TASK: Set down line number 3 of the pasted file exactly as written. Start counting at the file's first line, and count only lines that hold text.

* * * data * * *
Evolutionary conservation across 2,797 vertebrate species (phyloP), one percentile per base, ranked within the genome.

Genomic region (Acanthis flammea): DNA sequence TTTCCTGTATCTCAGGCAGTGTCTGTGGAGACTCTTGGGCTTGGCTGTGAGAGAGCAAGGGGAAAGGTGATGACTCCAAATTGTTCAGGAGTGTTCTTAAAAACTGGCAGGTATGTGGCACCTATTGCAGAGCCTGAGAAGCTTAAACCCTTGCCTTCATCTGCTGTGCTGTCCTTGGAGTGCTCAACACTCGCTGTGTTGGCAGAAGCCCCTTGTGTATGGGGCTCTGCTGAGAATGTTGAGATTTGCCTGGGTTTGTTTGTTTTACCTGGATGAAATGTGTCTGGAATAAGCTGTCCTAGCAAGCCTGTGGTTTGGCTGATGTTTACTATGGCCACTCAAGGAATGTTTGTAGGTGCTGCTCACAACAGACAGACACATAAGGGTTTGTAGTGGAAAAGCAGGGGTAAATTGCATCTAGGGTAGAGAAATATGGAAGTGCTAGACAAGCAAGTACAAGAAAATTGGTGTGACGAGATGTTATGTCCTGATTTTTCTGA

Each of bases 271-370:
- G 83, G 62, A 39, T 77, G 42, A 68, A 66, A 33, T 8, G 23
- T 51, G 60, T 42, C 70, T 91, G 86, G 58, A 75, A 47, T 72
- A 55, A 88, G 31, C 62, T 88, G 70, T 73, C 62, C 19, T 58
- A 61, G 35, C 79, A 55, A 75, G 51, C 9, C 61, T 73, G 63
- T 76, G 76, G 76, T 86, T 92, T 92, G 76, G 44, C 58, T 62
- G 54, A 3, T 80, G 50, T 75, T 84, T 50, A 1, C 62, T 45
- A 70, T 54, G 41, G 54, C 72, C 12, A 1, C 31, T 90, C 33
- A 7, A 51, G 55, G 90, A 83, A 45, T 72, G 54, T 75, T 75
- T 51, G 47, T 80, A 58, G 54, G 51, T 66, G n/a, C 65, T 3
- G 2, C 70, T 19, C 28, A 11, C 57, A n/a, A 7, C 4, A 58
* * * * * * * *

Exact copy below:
Each of bases 271-370: